Henrietta Maria was a fifteen-year-old princess—daughter of France’s King Henry IV, and sister to future King Louis XIII—when she married Charles shortly after he ascended the throne. For their first three years of marriage, Henrietta Maria was ignored by Charles, who preferred the company of his favorite courtier the Duke of Buckingham. After Buckingham’s assassination, King Charles began to redirect some of his attention toward his wife, and they eventually became openly affectionate.
Queen Henrietta Maria
The queen was widely mistrusted in England, primarily because she was Catholic, and the king’s attention toward her was one of many acts which caused suspicion of him by his Protestant subjects and parliament. (Charles I would go on to provoke Civil War in England, be tried and convicted of high treason, and finally be beheaded.) A royalist like Gorges, however, who was consistently loyal to King Charles and more distrustful of the increasingly powerful Puritans in his own country than of the Catholics in France, might well have wished to pay his Queen a compliment. James Sullivan asserted that
“The territory was then called the Province of Mayne, by way of a compliment to the queen of Charles I who was a daughter of France, and owned as her private estate, a province there, called the Province of Meyne, now called the Province of Maine.”1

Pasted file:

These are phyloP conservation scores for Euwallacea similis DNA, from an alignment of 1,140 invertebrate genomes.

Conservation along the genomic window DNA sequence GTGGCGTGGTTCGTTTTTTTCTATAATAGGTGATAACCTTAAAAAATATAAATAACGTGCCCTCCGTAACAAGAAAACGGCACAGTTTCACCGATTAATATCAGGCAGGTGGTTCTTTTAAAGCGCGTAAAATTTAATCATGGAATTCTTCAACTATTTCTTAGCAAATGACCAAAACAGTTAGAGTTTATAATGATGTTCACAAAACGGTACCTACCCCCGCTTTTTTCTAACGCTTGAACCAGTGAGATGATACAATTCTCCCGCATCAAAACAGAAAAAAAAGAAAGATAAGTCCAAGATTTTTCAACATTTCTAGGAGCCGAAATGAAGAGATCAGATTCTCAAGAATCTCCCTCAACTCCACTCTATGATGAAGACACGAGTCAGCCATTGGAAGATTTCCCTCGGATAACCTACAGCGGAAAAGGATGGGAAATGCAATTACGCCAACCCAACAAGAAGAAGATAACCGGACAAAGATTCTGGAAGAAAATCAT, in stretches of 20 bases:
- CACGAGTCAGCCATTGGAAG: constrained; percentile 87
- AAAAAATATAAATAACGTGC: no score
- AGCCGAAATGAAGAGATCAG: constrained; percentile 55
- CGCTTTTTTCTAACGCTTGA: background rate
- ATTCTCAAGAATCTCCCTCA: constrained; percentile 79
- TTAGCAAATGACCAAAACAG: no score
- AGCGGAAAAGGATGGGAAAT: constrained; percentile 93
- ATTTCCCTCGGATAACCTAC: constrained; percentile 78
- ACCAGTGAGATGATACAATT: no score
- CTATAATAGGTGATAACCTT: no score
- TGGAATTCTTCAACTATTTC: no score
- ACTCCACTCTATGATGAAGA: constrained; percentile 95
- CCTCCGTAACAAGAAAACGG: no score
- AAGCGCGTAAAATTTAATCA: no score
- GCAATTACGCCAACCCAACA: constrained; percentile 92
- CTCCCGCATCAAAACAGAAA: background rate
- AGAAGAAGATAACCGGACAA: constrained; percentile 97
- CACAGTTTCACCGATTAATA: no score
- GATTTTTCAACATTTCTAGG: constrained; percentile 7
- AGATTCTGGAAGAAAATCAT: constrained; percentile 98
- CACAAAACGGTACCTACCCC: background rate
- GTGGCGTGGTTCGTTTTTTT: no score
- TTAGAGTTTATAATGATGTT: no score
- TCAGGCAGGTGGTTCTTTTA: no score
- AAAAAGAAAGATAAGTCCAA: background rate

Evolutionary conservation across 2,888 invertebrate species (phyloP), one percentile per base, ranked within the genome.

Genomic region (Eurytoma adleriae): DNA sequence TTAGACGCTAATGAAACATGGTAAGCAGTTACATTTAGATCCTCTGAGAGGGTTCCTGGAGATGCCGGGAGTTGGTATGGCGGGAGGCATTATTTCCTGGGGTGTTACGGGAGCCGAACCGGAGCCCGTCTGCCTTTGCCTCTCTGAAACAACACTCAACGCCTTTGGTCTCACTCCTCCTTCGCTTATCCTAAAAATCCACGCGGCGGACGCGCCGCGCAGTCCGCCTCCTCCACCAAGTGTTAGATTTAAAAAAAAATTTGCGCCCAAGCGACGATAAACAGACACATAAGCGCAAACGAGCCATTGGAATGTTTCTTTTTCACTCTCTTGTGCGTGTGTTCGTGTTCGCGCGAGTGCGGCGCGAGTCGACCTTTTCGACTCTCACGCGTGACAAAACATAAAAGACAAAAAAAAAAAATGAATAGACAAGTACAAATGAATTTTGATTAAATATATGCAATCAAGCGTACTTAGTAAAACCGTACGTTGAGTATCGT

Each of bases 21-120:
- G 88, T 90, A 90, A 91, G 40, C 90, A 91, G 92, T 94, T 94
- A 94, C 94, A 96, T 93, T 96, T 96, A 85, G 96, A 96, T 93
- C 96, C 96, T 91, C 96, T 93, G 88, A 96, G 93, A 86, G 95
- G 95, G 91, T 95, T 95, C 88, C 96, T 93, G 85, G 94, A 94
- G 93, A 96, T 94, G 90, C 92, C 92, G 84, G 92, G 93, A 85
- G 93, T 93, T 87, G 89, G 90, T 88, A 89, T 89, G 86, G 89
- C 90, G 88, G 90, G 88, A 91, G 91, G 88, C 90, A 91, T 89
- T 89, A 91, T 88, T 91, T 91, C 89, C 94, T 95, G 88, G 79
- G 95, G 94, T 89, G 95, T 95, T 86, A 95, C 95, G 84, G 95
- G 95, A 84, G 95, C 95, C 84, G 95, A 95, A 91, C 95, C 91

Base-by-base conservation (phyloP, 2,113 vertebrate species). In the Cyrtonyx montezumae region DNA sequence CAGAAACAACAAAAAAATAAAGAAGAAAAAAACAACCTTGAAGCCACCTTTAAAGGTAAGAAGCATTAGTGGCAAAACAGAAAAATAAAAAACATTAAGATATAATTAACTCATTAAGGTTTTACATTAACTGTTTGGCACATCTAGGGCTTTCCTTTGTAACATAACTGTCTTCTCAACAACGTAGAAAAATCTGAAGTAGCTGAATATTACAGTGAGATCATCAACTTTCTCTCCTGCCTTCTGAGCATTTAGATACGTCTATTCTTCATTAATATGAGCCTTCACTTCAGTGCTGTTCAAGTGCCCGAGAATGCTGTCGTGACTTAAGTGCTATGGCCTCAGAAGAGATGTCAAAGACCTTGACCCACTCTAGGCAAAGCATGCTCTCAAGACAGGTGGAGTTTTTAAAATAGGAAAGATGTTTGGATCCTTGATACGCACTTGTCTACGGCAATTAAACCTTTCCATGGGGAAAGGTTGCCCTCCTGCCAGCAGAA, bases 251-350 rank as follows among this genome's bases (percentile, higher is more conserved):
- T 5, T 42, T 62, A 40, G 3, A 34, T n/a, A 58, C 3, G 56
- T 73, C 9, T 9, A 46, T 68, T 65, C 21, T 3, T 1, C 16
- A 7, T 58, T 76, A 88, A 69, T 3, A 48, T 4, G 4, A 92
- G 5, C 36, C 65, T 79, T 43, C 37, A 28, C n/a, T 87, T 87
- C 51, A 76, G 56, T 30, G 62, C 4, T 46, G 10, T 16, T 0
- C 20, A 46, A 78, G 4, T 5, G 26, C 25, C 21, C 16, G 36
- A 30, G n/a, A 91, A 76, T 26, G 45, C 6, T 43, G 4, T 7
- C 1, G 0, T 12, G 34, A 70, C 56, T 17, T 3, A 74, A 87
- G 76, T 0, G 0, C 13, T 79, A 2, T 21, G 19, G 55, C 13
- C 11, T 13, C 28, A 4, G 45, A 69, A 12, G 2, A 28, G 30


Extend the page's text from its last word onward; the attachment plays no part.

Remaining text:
Theory number two, however, is chronologically difficult to swallow. According to a biography of Henrietta Maria written in 1845, the Queen had no connection with the French province of Meyne. Moreover, Smith-Fisher points out that the name “Maine” was bestowed by Gorges in 1622, three years before Henrietta Maria became Queen of England in 1625. In fact, in 1622 Charles (who was then Prince of Wales) was engaged to the Infanta Maria of Spain, a marriage that he and his father, King James I, very much hoped for. Not until 1624 did Charles pursue an alliance with France by proposing marriage to the Princess Henrietta Maria.
Theory Number Three
Now we come to Ms. Carol Smith-Fisher’s new hypothesis. For her sources she contacted the Somerset and Dorset Historical Society in England. They informed her of a small village called Broadmayne near the Gorges’ ancestral home of Shipton Gorges just southeast of Dorchester, England.
She further discovered that this village was, in the Domesday (English census) book of 1086, referred to as “Maine” and later divided into Brademaen (Broadmayne) and Parva Maen (Little Maine). The implication derived from Smith-Fisher’s theory is that just as Gorges’ ancestors settled in (perhaps even founded) the town of Maine in England upon their arrival from France in the eleventh century, so did he establish the colony of Maine in North America for the further propagation of the Gorges family.
Naming his new land after the place of his family’s estate would be in keeping not only with the times but with Gorges’ apparent inclinations for naming of land possessions. He was granted many other patents for land in the New World, one of which he named Lygonia for his mother, Cecily (Lygon) Gorges, and another which he named “New Somersetshire,” for the county in which his family estate was situated. His colleague Captain John Mason also honored his home county in England, calling his portion of the granted land “New Hampshire.” Years later, in 1634, Sir Ferdinando’s nephew Thomas Gorges would name his own Maine plantation “Wells” after his family home in England.